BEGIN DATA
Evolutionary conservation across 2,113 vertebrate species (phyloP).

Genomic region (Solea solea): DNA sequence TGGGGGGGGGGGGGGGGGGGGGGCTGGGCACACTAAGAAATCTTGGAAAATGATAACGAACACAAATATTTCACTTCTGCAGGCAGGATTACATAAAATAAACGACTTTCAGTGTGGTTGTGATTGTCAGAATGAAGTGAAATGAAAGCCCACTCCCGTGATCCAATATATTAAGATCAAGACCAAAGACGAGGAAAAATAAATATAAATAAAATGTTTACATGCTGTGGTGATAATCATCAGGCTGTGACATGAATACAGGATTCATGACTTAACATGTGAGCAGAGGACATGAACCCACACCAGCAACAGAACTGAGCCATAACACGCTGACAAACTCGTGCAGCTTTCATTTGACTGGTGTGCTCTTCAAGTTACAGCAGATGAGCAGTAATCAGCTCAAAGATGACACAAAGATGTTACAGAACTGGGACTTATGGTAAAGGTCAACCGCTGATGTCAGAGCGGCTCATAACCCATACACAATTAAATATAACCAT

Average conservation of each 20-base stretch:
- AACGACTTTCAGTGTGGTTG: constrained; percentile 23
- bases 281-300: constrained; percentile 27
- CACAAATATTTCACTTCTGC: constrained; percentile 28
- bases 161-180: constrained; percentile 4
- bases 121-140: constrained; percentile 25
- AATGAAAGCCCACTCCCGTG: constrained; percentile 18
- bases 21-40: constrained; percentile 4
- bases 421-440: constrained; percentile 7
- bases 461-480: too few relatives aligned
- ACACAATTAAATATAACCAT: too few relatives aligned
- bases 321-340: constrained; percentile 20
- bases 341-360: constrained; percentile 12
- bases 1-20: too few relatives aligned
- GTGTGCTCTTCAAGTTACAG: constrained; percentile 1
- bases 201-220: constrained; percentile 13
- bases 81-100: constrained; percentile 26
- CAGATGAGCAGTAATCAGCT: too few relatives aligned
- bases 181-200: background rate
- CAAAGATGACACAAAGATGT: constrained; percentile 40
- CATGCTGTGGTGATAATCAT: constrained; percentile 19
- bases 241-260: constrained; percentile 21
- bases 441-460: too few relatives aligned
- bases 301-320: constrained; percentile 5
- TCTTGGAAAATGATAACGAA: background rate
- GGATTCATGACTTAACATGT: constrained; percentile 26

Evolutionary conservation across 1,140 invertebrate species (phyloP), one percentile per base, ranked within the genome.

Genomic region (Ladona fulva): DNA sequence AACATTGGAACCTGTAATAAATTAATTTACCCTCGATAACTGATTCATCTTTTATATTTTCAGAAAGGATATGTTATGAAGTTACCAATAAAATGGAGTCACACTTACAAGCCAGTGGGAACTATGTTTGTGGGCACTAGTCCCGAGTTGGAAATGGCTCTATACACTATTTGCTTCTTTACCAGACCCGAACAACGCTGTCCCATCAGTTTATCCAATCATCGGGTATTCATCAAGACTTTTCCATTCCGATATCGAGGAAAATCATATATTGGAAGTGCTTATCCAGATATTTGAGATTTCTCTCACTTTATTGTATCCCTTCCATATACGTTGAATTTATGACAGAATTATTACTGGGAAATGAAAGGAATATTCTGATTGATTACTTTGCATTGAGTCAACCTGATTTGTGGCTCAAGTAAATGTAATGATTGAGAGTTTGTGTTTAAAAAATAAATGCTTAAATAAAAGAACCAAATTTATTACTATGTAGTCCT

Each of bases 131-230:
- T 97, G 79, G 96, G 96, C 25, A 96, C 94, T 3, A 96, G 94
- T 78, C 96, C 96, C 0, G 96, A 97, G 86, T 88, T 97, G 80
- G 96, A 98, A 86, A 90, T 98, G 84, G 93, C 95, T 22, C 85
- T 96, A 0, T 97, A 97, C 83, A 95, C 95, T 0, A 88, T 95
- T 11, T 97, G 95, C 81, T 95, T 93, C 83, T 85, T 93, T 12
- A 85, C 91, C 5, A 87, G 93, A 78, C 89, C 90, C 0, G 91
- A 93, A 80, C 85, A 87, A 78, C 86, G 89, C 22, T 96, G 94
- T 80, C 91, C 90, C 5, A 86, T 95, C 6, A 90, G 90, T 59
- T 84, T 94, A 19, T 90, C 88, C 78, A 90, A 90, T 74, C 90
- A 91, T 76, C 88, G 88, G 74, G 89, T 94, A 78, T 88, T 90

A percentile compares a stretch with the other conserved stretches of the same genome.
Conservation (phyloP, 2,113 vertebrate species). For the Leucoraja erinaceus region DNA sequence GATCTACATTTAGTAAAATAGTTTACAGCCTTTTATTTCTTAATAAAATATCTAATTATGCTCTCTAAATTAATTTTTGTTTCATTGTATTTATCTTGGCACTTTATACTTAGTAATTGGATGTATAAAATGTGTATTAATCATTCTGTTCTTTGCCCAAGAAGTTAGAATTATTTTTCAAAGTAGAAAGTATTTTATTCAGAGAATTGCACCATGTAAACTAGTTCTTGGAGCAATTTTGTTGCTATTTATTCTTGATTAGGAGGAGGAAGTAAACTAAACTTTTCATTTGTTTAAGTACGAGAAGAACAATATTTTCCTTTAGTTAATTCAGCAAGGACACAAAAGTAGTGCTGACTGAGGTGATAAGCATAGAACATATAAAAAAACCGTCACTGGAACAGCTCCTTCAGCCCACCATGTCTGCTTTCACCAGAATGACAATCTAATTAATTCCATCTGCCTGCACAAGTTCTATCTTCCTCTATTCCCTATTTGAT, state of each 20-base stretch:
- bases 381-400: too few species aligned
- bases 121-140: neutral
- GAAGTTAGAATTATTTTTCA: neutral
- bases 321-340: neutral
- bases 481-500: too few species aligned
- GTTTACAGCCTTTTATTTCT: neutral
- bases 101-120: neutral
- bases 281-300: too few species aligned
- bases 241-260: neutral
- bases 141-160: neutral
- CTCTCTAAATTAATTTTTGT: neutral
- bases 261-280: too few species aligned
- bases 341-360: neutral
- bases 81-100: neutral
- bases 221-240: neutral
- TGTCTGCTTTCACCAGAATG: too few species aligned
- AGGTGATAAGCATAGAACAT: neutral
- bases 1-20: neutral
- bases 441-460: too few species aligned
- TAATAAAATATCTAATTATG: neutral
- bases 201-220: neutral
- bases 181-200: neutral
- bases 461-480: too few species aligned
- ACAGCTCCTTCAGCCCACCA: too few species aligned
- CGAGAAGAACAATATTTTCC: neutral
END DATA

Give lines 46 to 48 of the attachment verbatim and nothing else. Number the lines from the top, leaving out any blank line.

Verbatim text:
- GAAGTTAGAATTATTTTTCA: neutral
- bases 321-340: neutral
- bases 481-500: too few species aligned